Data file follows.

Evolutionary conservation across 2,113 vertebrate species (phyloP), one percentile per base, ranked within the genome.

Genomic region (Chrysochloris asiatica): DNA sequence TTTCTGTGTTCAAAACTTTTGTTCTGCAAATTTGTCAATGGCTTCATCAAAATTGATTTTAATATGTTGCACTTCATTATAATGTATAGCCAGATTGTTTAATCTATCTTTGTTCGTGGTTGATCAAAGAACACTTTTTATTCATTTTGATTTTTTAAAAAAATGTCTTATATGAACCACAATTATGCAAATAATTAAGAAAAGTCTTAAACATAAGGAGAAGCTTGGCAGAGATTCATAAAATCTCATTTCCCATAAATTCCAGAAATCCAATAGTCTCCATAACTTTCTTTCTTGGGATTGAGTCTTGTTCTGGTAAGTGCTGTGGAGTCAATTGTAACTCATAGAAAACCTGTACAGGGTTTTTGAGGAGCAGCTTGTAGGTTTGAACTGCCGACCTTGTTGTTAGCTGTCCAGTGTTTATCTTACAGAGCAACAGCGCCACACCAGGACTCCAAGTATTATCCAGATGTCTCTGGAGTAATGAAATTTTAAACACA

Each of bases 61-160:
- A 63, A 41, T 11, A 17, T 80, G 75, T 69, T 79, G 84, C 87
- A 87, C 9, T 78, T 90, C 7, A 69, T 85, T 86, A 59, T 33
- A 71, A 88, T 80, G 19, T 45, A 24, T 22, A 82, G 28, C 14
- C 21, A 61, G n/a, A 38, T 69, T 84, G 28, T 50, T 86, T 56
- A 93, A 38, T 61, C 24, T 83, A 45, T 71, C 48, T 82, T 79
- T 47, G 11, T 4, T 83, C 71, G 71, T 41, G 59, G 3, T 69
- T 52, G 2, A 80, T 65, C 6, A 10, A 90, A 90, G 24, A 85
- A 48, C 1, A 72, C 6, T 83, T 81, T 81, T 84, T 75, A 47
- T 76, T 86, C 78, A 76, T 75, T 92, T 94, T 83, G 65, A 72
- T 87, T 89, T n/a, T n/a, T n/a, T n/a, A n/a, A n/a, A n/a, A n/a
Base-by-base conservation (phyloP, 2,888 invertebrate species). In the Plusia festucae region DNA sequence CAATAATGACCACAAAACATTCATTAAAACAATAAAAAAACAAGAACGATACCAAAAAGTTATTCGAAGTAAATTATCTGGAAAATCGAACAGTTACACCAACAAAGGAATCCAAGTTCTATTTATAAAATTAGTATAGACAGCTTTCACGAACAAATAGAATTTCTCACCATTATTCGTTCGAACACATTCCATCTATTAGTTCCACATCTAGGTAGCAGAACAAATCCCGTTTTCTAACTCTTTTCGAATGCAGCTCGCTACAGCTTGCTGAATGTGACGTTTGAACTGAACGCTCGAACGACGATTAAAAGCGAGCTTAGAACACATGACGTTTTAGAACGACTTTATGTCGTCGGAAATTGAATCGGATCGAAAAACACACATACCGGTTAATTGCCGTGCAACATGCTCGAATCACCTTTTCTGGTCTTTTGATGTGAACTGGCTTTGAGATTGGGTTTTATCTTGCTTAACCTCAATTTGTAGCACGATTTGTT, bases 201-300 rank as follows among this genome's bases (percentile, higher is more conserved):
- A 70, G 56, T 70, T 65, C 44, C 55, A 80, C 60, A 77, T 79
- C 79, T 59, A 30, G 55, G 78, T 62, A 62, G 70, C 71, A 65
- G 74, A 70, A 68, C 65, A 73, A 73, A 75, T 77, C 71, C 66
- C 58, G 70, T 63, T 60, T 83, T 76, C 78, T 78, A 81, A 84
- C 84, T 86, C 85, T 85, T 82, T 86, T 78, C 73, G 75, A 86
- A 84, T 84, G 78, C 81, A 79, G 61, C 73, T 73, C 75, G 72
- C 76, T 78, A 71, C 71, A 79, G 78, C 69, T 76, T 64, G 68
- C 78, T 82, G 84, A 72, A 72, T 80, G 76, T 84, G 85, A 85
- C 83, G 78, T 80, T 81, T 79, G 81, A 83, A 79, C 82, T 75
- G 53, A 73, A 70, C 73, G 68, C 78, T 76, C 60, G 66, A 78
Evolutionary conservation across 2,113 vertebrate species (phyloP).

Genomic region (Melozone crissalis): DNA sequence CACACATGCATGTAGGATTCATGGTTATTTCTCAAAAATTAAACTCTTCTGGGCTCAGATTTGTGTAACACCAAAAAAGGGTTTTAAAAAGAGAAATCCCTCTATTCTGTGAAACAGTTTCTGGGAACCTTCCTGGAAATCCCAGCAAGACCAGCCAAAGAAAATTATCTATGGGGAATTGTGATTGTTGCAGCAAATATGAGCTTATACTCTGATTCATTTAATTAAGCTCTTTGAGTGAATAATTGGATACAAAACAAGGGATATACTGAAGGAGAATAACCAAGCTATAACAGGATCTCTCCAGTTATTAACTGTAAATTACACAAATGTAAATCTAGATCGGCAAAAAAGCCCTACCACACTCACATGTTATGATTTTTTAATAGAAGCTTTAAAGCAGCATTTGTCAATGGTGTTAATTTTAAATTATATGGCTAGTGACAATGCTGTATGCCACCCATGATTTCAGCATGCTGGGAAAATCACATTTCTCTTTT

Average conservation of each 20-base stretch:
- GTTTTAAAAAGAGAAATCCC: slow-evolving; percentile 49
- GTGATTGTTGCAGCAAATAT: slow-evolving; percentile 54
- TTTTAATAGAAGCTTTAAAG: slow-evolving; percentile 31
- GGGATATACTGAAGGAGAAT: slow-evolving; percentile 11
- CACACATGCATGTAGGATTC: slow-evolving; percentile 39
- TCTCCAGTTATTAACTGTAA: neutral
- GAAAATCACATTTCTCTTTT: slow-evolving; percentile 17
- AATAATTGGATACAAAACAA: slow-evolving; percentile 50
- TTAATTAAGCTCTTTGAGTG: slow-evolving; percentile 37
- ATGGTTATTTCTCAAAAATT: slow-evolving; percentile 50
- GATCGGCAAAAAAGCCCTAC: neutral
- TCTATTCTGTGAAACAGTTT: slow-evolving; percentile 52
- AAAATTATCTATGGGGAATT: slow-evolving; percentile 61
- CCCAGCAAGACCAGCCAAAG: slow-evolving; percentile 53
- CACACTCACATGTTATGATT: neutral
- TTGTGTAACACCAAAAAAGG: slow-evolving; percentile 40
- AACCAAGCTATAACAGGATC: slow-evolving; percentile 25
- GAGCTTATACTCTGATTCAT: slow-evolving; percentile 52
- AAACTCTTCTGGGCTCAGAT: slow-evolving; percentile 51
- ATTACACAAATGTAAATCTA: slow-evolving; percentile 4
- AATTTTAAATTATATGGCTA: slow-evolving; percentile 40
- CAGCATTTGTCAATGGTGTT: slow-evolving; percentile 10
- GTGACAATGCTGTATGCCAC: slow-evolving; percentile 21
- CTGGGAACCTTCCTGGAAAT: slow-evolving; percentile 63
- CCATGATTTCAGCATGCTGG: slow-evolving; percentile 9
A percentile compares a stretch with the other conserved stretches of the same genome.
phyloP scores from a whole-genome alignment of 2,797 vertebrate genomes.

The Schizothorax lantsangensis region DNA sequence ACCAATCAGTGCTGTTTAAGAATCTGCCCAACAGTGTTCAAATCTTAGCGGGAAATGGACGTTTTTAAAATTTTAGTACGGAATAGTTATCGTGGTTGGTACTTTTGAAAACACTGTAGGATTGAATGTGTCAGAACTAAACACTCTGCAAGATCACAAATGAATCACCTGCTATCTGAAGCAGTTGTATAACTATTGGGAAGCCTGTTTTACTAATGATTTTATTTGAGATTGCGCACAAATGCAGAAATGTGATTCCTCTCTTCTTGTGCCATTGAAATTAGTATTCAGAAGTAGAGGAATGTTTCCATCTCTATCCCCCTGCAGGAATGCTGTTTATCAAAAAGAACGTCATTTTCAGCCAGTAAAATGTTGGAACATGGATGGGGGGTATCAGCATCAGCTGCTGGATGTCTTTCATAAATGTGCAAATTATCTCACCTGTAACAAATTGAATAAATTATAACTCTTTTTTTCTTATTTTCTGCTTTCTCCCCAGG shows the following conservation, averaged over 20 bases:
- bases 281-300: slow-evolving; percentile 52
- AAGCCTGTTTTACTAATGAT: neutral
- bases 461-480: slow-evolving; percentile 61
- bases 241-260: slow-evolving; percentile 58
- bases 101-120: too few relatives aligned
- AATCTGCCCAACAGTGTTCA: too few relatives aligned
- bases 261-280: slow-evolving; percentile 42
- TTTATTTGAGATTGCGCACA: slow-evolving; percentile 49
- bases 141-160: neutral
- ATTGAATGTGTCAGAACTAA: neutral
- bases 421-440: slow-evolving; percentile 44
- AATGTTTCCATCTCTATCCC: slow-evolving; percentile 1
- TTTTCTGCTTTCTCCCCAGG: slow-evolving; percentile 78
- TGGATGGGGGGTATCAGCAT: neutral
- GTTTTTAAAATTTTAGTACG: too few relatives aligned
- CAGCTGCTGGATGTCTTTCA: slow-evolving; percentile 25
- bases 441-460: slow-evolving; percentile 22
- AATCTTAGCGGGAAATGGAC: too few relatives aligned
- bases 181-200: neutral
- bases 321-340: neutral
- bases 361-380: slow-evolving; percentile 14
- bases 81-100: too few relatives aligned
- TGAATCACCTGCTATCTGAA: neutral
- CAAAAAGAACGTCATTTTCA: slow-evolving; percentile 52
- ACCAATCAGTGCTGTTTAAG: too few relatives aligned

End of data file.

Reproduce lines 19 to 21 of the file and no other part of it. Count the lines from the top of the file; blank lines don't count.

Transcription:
- C 84, T 86, C 85, T 85, T 82, T 86, T 78, C 73, G 75, A 86
- A 84, T 84, G 78, C 81, A 79, G 61, C 73, T 73, C 75, G 72
- C 76, T 78, A 71, C 71, A 79, G 78, C 69, T 76, T 64, G 68